Meet the Area's Most-Ticketed Cars

Two local drivers owe more than $2,000 in fines

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    NEWSLETTERS

    News4's Mark Segraves reports about two drivers who owe thousands of dollars in speed camera fines and tells us why they are still allowed to be out on the roads.

    Police in Montgomery and Prince George’s counties hope to meet them in person one day -- but for now they just have the pictures of their most chronic speeding offenders.

    Not pictures of their faces, but their cars. The two cars in question have racked up the most speed camera violations in the area.

    One of those cars was caught 66 times in 2012, the other 63 times. Both cars are privately owned, and police tell News4 they are not commercial vehicles or pizza delivery cars. Also, neither one of them has diplomatic tags, and yes, police know who the owners of the cars are.

    One of the cars has been racking up speeding tickets since July 2011. Last year, Montgomery County speed cameras caught that car 66 times, said Lt. Robert McCullagh, deputy director of the Montgomery County Police Traffic Division.

    Chronic Speeders More Common in Maryland Than D.C.

    [DC] Chronic Speeders More Common in Maryland Than D.C.
    News4's Mark Segraves looked at why there are more chronic speeders in the suburbs than in the city.

    Prince George’s County Police tell us their biggest speed camera offender was caught 63 times in just one year, a statistic even the police chief found notable.

    “That’s incredible to have that many violations and still be able to operate a motor vehicle,” said Mark Magaw, Prince George’s County Police Chief.

    Here’s what police will tell us about the counties' two most chronic speed camera offenders:

    In Montgomery County:

    • The car caught in Montgomery County is actually registered in the District of Columbia and is routinely caught near the D.C./Maryland border in Silver Spring. 
    • The car is usually clocked at an average speed between 12 and 15 mph over the speed limit. Police say the owner is a woman and she's paid two of her 66 tickets.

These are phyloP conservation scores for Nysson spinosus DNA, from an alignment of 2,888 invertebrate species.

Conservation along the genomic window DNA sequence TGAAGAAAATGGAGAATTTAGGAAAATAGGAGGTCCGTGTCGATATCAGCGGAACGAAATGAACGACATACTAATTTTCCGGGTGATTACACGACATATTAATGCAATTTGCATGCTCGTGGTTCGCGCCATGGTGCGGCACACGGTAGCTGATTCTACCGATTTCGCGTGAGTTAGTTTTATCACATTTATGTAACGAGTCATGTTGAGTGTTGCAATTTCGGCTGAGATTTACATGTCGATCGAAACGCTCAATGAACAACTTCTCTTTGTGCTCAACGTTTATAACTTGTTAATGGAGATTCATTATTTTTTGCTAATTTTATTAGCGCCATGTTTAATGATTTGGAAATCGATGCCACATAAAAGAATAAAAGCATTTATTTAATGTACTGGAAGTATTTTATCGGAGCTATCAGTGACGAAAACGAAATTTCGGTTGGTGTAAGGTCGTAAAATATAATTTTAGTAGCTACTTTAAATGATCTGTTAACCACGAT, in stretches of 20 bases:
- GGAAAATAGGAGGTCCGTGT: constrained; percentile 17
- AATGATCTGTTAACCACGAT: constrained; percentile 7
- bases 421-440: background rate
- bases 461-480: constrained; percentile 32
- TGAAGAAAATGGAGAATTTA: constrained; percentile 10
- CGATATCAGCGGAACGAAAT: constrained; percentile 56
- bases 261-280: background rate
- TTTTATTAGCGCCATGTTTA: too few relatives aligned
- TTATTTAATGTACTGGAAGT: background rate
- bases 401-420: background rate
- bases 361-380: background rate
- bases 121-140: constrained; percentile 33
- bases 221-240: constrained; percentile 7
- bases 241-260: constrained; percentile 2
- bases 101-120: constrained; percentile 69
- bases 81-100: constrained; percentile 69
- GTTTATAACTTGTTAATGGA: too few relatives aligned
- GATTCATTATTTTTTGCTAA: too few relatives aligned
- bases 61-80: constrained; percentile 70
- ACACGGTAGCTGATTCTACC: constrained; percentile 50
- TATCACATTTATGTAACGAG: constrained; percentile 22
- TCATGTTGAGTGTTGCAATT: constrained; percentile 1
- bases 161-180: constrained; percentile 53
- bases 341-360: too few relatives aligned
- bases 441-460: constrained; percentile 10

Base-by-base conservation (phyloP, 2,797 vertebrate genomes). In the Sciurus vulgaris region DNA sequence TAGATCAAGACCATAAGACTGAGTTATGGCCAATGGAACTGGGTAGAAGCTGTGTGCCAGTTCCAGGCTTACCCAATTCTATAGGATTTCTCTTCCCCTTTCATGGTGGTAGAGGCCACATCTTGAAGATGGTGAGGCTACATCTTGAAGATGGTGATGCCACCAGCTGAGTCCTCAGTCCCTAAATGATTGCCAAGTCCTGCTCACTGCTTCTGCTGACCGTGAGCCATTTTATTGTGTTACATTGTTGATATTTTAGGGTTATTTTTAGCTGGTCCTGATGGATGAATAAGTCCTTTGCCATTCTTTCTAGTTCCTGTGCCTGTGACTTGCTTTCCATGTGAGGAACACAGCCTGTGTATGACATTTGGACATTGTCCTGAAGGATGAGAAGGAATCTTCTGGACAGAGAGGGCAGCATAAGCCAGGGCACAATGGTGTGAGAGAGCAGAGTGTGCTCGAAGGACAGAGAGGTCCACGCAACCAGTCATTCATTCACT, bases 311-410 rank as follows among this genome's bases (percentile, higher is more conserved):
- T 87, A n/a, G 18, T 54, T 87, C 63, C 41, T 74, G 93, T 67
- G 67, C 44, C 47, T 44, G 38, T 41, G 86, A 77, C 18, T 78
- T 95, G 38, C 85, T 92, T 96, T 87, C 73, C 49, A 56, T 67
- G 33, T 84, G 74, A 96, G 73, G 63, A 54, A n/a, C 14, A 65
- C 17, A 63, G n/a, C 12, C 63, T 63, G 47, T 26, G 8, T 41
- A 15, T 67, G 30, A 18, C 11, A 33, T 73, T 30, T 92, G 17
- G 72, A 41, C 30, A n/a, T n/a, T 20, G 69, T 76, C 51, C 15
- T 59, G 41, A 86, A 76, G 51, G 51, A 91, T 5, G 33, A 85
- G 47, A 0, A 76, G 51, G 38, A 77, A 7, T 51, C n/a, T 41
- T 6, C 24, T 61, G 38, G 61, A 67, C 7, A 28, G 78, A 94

In Prince George's County:

    • The Prince George's County car is registered in Maryland, according to Major Robert Liberati with the Prince George’s County Police Department.
    • Liberati couldn’t provide any identifying information about the car’s owner because they haven’t been charged with a criminal offense. Liberati did confirm that none of that driver's 63 tickets have been paid.

    In Maryland, speed camera fines are a civil offense, not a criminal offense -- so police can't just go to the owner's house and arrest him or her.

    However, Prince George’s County Police have suspended the license plate of their chronic offender. If that car is found, the car can be impounded and the driver charged with driving on a suspended tag.

    As for the car registered in D.C., unless the driver is caught in Montgomery County, she won't face any consequences. That's because Maryland and the District don't have reciprocity when it comes to speed camera fines, so she would still be able to renew her tags in D.C.

    As for how much money they owe, since all Maryland speed camera fines are set at $40 and since Maryland can't charge late fees on outstanding speed camera tickets, the math is easy: The Montgomery County car owes $2,560, while the Prince George's County car owes $2,520.

    While the District has far more speed cameras and issues many more speed camera fines than Montgomery and Prince George’s Counties combined, DC has a far lower rate of repeat offenders, particularly those with more than 20 tickets per year. In 2012 the repeat offender with the most speed camera tickets issued in D.C. was caught 22 times.

    Follow Mark Segraves on Twitter at @SegravesNBC4